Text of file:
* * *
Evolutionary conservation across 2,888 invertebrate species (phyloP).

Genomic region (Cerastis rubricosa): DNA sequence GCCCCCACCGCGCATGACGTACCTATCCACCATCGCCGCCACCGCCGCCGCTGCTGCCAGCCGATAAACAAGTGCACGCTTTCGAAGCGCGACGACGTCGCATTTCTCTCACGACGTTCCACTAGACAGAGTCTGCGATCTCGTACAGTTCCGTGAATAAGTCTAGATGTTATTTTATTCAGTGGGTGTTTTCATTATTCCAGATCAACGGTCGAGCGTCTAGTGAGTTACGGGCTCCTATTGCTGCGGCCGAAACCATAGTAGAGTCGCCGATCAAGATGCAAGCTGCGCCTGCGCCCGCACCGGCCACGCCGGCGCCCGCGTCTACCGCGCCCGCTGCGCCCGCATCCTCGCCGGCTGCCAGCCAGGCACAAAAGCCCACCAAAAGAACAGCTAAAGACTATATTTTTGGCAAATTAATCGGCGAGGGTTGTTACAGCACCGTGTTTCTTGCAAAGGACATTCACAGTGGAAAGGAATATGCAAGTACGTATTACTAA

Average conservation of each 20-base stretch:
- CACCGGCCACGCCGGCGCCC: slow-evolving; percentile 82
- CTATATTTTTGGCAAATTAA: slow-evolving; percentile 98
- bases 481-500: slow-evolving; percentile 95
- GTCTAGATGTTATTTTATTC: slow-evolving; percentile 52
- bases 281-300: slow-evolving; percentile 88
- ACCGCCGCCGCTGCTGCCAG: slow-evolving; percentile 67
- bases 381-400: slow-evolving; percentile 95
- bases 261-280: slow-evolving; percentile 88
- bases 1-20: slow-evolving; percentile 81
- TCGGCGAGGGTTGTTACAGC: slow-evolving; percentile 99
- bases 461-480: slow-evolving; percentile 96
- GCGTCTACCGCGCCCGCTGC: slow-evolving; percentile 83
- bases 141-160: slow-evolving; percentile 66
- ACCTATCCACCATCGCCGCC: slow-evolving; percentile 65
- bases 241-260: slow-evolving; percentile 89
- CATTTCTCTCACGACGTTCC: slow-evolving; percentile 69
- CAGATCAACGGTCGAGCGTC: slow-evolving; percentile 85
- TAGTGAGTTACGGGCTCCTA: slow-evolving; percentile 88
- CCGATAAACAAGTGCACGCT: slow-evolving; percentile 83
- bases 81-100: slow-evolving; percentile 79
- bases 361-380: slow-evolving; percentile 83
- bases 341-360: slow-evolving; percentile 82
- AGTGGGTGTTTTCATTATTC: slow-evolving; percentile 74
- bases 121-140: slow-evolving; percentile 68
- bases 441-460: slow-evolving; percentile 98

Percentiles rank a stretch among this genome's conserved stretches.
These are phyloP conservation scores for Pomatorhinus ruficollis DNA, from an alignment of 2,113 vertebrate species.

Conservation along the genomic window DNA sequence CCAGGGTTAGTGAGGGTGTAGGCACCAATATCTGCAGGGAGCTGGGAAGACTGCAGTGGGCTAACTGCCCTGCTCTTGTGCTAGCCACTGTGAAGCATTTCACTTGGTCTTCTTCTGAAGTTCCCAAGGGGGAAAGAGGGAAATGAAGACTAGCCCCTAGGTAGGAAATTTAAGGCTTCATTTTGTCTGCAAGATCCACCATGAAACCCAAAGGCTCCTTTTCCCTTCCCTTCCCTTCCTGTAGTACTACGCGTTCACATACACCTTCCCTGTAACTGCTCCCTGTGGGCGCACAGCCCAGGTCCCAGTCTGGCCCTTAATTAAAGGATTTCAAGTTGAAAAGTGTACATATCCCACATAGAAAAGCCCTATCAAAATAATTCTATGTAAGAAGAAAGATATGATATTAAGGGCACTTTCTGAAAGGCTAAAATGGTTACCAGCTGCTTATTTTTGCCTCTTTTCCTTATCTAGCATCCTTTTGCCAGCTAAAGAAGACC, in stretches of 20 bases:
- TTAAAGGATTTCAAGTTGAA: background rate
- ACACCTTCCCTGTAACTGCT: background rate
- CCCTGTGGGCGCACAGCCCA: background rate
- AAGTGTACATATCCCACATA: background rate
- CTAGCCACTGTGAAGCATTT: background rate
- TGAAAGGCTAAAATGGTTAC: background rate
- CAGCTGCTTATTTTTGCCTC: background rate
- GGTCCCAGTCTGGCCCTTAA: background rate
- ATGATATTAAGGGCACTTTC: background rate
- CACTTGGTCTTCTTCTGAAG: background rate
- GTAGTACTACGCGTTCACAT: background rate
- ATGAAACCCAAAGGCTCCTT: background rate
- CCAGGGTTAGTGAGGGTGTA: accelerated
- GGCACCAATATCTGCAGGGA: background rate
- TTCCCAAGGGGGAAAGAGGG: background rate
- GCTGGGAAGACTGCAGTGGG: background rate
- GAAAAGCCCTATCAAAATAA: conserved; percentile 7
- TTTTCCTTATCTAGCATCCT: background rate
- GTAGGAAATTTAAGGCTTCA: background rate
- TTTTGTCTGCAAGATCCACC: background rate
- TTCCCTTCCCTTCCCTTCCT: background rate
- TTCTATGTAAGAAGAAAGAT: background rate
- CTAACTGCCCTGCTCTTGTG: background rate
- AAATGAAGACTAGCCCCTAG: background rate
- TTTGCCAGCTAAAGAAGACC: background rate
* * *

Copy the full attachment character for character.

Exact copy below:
Evolutionary conservation across 2,888 invertebrate species (phyloP).

Genomic region (Cerastis rubricosa): DNA sequence GCCCCCACCGCGCATGACGTACCTATCCACCATCGCCGCCACCGCCGCCGCTGCTGCCAGCCGATAAACAAGTGCACGCTTTCGAAGCGCGACGACGTCGCATTTCTCTCACGACGTTCCACTAGACAGAGTCTGCGATCTCGTACAGTTCCGTGAATAAGTCTAGATGTTATTTTATTCAGTGGGTGTTTTCATTATTCCAGATCAACGGTCGAGCGTCTAGTGAGTTACGGGCTCCTATTGCTGCGGCCGAAACCATAGTAGAGTCGCCGATCAAGATGCAAGCTGCGCCTGCGCCCGCACCGGCCACGCCGGCGCCCGCGTCTACCGCGCCCGCTGCGCCCGCATCCTCGCCGGCTGCCAGCCAGGCACAAAAGCCCACCAAAAGAACAGCTAAAGACTATATTTTTGGCAAATTAATCGGCGAGGGTTGTTACAGCACCGTGTTTCTTGCAAAGGACATTCACAGTGGAAAGGAATATGCAAGTACGTATTACTAA

Average conservation of each 20-base stretch:
- CACCGGCCACGCCGGCGCCC: slow-evolving; percentile 82
- CTATATTTTTGGCAAATTAA: slow-evolving; percentile 98
- bases 481-500: slow-evolving; percentile 95
- GTCTAGATGTTATTTTATTC: slow-evolving; percentile 52
- bases 281-300: slow-evolving; percentile 88
- ACCGCCGCCGCTGCTGCCAG: slow-evolving; percentile 67
- bases 381-400: slow-evolving; percentile 95
- bases 261-280: slow-evolving; percentile 88
- bases 1-20: slow-evolving; percentile 81
- TCGGCGAGGGTTGTTACAGC: slow-evolving; percentile 99
- bases 461-480: slow-evolving; percentile 96
- GCGTCTACCGCGCCCGCTGC: slow-evolving; percentile 83
- bases 141-160: slow-evolving; percentile 66
- ACCTATCCACCATCGCCGCC: slow-evolving; percentile 65
- bases 241-260: slow-evolving; percentile 89
- CATTTCTCTCACGACGTTCC: slow-evolving; percentile 69
- CAGATCAACGGTCGAGCGTC: slow-evolving; percentile 85
- TAGTGAGTTACGGGCTCCTA: slow-evolving; percentile 88
- CCGATAAACAAGTGCACGCT: slow-evolving; percentile 83
- bases 81-100: slow-evolving; percentile 79
- bases 361-380: slow-evolving; percentile 83
- bases 341-360: slow-evolving; percentile 82
- AGTGGGTGTTTTCATTATTC: slow-evolving; percentile 74
- bases 121-140: slow-evolving; percentile 68
- bases 441-460: slow-evolving; percentile 98

Percentiles rank a stretch among this genome's conserved stretches.
These are phyloP conservation scores for Pomatorhinus ruficollis DNA, from an alignment of 2,113 vertebrate species.

Conservation along the genomic window DNA sequence CCAGGGTTAGTGAGGGTGTAGGCACCAATATCTGCAGGGAGCTGGGAAGACTGCAGTGGGCTAACTGCCCTGCTCTTGTGCTAGCCACTGTGAAGCATTTCACTTGGTCTTCTTCTGAAGTTCCCAAGGGGGAAAGAGGGAAATGAAGACTAGCCCCTAGGTAGGAAATTTAAGGCTTCATTTTGTCTGCAAGATCCACCATGAAACCCAAAGGCTCCTTTTCCCTTCCCTTCCCTTCCTGTAGTACTACGCGTTCACATACACCTTCCCTGTAACTGCTCCCTGTGGGCGCACAGCCCAGGTCCCAGTCTGGCCCTTAATTAAAGGATTTCAAGTTGAAAAGTGTACATATCCCACATAGAAAAGCCCTATCAAAATAATTCTATGTAAGAAGAAAGATATGATATTAAGGGCACTTTCTGAAAGGCTAAAATGGTTACCAGCTGCTTATTTTTGCCTCTTTTCCTTATCTAGCATCCTTTTGCCAGCTAAAGAAGACC, in stretches of 20 bases:
- TTAAAGGATTTCAAGTTGAA: background rate
- ACACCTTCCCTGTAACTGCT: background rate
- CCCTGTGGGCGCACAGCCCA: background rate
- AAGTGTACATATCCCACATA: background rate
- CTAGCCACTGTGAAGCATTT: background rate
- TGAAAGGCTAAAATGGTTAC: background rate
- CAGCTGCTTATTTTTGCCTC: background rate
- GGTCCCAGTCTGGCCCTTAA: background rate
- ATGATATTAAGGGCACTTTC: background rate
- CACTTGGTCTTCTTCTGAAG: background rate
- GTAGTACTACGCGTTCACAT: background rate
- ATGAAACCCAAAGGCTCCTT: background rate
- CCAGGGTTAGTGAGGGTGTA: accelerated
- GGCACCAATATCTGCAGGGA: background rate
- TTCCCAAGGGGGAAAGAGGG: background rate
- GCTGGGAAGACTGCAGTGGG: background rate
- GAAAAGCCCTATCAAAATAA: conserved; percentile 7
- TTTTCCTTATCTAGCATCCT: background rate
- GTAGGAAATTTAAGGCTTCA: background rate
- TTTTGTCTGCAAGATCCACC: background rate
- TTCCCTTCCCTTCCCTTCCT: background rate
- TTCTATGTAAGAAGAAAGAT: background rate
- CTAACTGCCCTGCTCTTGTG: background rate
- AAATGAAGACTAGCCCCTAG: background rate
- TTTGCCAGCTAAAGAAGACC: background rate